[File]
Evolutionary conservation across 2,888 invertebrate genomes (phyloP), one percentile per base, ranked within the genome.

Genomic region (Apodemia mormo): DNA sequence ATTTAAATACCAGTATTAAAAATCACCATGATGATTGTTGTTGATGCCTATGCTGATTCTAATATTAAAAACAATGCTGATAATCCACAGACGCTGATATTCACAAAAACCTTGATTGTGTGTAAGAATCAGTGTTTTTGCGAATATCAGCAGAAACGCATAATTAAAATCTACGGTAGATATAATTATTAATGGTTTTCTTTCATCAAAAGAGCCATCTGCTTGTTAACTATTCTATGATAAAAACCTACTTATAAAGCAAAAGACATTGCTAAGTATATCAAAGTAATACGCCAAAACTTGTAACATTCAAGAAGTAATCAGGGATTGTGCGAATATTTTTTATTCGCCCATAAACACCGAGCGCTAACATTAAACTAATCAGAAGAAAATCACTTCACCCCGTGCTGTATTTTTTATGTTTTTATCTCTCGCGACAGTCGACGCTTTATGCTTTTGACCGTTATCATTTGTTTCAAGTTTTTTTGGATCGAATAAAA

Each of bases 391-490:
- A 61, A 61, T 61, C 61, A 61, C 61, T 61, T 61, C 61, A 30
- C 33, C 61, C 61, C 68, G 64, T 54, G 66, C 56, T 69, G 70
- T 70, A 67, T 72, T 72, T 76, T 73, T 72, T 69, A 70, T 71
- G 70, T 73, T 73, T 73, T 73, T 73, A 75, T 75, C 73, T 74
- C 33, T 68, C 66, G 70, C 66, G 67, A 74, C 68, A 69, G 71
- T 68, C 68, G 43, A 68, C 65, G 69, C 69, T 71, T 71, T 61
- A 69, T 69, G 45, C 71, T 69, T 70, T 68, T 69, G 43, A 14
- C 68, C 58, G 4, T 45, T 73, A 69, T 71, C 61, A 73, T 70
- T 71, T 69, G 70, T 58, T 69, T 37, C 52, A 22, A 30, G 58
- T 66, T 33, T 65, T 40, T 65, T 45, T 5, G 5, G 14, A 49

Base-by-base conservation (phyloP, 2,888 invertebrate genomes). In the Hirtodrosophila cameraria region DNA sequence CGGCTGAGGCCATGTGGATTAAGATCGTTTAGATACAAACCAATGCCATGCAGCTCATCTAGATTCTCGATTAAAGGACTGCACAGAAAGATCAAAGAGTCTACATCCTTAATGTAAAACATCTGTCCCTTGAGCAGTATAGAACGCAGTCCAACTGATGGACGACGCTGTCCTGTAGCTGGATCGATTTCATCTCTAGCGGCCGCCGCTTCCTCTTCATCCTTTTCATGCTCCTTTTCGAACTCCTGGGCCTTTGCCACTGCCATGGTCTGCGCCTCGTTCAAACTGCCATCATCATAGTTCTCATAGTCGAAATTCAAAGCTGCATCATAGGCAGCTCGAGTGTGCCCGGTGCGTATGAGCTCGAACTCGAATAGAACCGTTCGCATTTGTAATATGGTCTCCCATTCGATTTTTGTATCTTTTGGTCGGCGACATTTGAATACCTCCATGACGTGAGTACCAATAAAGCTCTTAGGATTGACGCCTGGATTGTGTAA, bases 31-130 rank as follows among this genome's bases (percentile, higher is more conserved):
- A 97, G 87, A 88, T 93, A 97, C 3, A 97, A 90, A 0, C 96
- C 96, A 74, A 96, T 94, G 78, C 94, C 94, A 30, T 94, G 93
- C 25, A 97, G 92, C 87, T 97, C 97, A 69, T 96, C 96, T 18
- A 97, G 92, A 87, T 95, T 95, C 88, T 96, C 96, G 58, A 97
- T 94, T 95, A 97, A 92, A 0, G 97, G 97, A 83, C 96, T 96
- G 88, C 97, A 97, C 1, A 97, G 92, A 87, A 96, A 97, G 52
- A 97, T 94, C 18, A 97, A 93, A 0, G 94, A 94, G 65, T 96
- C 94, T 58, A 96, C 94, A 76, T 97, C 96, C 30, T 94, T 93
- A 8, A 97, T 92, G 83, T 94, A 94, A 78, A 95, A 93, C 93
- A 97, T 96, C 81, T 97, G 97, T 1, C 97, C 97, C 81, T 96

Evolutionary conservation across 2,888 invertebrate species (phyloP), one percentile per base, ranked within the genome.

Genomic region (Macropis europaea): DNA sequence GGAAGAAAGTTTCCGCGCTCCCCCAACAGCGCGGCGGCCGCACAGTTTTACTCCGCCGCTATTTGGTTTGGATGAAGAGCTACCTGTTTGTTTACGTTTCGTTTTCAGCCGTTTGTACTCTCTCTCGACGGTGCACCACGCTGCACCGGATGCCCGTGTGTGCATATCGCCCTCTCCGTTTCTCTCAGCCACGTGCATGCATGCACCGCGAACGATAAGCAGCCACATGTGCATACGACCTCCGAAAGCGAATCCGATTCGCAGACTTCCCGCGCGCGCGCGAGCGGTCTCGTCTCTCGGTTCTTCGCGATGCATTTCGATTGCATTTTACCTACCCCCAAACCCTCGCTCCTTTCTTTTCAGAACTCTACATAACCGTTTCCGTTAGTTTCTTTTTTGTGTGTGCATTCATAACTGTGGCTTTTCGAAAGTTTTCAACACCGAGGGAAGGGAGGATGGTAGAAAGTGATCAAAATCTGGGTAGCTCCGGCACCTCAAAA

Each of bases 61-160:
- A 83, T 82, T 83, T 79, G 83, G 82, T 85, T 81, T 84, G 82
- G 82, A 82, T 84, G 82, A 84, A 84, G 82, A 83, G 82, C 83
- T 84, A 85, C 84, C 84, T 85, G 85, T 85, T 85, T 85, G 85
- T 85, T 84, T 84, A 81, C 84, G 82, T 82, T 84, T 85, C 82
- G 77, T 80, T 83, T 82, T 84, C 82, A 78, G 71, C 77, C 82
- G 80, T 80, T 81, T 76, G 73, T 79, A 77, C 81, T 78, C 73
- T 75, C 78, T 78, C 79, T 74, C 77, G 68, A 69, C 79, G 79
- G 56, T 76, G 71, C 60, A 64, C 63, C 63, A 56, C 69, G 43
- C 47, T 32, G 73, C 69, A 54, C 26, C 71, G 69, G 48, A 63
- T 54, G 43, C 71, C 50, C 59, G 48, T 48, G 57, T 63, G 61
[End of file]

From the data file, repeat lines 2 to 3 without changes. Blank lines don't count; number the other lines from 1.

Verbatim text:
Genomic region (Apodemia mormo): DNA sequence ATTTAAATACCAGTATTAAAAATCACCATGATGATTGTTGTTGATGCCTATGCTGATTCTAATATTAAAAACAATGCTGATAATCCACAGACGCTGATATTCACAAAAACCTTGATTGTGTGTAAGAATCAGTGTTTTTGCGAATATCAGCAGAAACGCATAATTAAAATCTACGGTAGATATAATTATTAATGGTTTTCTTTCATCAAAAGAGCCATCTGCTTGTTAACTATTCTATGATAAAAACCTACTTATAAAGCAAAAGACATTGCTAAGTATATCAAAGTAATACGCCAAAACTTGTAACATTCAAGAAGTAATCAGGGATTGTGCGAATATTTTTTATTCGCCCATAAACACCGAGCGCTAACATTAAACTAATCAGAAGAAAATCACTTCACCCCGTGCTGTATTTTTTATGTTTTTATCTCTCGCGACAGTCGACGCTTTATGCTTTTGACCGTTATCATTTGTTTCAAGTTTTTTTGGATCGAATAAAA

Each of bases 391-490: